If you just want to see your physique change, and don’t care how much you can back squat, the beauty a movement like the hack squat is that we can basically just say… 

“Ok, put your feet here, hit this depth, and take it this close to failure.”…and it’s pretty hard to not do it correctly. 

So you as a client can simply focus on the output, rather than stabilizing and all the little nuances of the movement.  

If you’re struggling to take your movements close to failure, regressing to simpler variations of the same movement pattern, for example… 

Back Squat → Hack Squat or Leg Press 

Dumbbell Bench Press → Machine Chest Press 

…can be a good way to practice the skill of getting closer to failure. 

Later on, you can progress back to more complex variations of the same pattern. 


If you just want to create a smaller version of your body with the same shape, just focus on weight loss. 

If you want to actually change the shape of your body, you need to focus on building muscle in the areas where you want to see more shape. 

You’ll be able to build lean muscle most effectively when you’re choosing the right exercises, and training relatively close to failure. 


Often, we’ll take on new female clients that will start coaching saying something like… 

“I eat pretty healthy… I don’t know why I can’t lose body fat!”

Almost always when we dig into these clients food logs, we’ll see them consuming lots of fat-dense foods like nuts, avocados, oils, and peanut butter.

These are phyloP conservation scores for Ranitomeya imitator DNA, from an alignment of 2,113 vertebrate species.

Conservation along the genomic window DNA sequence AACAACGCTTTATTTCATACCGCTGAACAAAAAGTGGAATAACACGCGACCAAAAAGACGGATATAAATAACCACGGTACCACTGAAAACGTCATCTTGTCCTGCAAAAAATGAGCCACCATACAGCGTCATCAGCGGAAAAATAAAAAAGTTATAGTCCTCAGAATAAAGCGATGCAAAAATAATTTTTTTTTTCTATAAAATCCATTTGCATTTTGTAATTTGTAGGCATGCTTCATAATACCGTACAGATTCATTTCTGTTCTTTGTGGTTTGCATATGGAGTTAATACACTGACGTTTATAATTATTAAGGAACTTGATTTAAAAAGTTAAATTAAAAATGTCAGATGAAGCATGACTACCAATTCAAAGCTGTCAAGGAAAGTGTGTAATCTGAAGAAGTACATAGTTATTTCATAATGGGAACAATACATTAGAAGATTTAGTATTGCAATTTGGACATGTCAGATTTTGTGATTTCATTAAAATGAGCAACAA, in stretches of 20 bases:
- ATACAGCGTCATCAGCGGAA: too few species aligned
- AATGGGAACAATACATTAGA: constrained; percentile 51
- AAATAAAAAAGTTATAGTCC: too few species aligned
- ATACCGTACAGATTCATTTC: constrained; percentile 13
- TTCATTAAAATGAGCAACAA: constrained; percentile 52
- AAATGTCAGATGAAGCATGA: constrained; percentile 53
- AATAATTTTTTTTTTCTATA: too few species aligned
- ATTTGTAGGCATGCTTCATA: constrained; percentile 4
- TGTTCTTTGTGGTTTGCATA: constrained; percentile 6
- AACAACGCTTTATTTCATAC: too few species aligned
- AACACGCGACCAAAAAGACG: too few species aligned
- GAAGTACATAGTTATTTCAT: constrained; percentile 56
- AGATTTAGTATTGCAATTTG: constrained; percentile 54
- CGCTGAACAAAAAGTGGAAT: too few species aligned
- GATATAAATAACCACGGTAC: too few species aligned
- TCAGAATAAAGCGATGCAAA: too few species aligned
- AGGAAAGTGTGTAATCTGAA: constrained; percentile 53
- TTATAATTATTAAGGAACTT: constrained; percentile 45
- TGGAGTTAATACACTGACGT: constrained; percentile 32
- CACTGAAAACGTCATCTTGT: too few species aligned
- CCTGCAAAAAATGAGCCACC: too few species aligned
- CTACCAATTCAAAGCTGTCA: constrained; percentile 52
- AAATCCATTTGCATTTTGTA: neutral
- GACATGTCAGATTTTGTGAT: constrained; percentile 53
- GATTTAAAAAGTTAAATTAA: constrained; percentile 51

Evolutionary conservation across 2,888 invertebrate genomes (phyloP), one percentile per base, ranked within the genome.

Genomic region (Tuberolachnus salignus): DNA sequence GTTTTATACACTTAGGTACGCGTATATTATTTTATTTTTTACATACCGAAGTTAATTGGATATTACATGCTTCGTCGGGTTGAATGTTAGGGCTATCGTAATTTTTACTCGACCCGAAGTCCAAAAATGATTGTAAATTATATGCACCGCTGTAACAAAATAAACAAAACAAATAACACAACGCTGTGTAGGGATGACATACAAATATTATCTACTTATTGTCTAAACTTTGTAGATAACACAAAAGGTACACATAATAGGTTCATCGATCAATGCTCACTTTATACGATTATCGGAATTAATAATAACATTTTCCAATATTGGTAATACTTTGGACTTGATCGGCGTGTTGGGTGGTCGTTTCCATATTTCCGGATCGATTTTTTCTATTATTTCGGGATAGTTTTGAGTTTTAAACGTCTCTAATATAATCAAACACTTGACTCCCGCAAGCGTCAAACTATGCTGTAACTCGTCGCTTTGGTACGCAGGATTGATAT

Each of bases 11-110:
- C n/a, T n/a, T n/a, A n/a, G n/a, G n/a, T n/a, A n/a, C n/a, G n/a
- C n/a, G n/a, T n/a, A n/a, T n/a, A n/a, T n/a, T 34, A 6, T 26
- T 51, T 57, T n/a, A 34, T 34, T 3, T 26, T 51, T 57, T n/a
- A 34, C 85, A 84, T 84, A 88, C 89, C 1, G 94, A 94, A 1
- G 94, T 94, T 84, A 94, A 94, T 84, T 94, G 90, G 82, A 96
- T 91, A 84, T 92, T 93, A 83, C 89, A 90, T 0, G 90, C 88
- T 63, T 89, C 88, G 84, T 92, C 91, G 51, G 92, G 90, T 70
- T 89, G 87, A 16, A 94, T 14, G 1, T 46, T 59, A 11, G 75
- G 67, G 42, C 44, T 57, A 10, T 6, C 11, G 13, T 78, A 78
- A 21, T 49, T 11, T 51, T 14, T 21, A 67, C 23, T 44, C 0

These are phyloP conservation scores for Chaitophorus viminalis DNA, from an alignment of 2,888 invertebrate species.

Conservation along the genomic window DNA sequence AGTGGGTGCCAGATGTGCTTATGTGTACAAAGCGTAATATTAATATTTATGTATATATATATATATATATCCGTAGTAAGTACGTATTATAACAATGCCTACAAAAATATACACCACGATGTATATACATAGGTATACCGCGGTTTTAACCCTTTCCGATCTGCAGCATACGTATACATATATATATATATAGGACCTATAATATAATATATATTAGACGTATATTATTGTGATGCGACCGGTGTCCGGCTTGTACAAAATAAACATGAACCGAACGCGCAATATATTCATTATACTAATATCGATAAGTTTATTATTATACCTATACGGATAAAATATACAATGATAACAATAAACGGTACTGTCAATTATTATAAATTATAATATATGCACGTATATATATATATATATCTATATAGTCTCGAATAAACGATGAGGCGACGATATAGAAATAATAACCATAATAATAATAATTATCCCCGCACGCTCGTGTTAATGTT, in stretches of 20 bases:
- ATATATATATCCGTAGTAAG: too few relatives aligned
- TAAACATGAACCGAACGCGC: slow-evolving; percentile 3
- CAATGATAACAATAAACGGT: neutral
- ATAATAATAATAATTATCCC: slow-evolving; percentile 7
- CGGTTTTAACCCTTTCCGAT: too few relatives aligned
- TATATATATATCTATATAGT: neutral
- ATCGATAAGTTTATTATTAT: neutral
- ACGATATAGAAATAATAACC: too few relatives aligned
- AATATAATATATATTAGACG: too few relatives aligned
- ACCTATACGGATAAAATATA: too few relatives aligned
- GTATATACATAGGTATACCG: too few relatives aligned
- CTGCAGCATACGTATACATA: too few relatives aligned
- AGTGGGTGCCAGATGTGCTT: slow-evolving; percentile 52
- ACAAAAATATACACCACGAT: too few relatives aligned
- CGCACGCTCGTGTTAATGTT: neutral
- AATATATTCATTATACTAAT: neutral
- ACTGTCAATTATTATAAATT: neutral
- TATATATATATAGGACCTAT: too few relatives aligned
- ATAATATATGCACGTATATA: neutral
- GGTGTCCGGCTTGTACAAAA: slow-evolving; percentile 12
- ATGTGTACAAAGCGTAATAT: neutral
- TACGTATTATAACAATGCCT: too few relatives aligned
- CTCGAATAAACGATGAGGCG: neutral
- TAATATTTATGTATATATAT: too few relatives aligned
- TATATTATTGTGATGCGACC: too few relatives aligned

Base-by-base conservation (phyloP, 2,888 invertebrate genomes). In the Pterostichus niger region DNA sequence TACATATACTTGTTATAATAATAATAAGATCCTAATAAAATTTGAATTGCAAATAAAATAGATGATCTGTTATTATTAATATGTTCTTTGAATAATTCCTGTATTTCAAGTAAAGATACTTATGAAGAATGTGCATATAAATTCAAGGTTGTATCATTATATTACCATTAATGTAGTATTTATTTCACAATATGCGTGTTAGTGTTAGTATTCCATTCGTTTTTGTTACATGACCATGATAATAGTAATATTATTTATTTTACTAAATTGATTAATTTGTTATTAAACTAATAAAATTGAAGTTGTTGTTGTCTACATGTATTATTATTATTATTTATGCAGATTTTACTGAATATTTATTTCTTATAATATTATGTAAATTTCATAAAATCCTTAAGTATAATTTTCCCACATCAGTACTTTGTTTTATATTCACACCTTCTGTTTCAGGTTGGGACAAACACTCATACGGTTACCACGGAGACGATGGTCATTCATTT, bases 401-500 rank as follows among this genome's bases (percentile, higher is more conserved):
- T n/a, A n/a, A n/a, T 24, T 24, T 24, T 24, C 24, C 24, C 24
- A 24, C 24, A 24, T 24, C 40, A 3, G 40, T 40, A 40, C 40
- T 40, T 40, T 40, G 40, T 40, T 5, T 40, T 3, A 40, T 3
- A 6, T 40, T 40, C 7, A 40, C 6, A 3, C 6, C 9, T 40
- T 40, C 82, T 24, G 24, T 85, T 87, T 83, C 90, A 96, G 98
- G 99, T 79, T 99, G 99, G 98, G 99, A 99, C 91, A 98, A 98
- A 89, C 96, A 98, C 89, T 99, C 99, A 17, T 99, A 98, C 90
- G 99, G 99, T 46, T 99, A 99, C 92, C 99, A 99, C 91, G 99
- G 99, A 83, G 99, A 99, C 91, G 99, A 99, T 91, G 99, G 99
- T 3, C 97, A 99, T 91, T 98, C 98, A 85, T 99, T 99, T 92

Now, it’s not that these foods are “bad” or should be avoided by any means, but they’re also very calorie-dense.  


Peanut butter is often marketed as a good source of protein...

Per 190-210 calories worth of peanut butter, you’ll typically get 6-8 grams of protein. 

So getting just 30g of protein here would require eating over 1000 calories of peanut butter.  

Ironically, most foods that are marketed as being “health foods” (while again, these are not foods that are “bad” or should be avoided) for containing protein or healthy fats, are typically very high in calories. 

So when it comes to fat loss, just focusing on “eating healthy” often isn’t an effective strategy. 

In a situation like this, it’ll usually be advantageous to shift the focus within your macro intake to: 

1: MORE PROTEIN - Protein is the building block of lean muscle. Without enough of it, you’ll be under-recovered and struggle to change the shape of your physique. It also burns more calories during the process of digestion than fat or carbs (which is helpful in the fat loss process).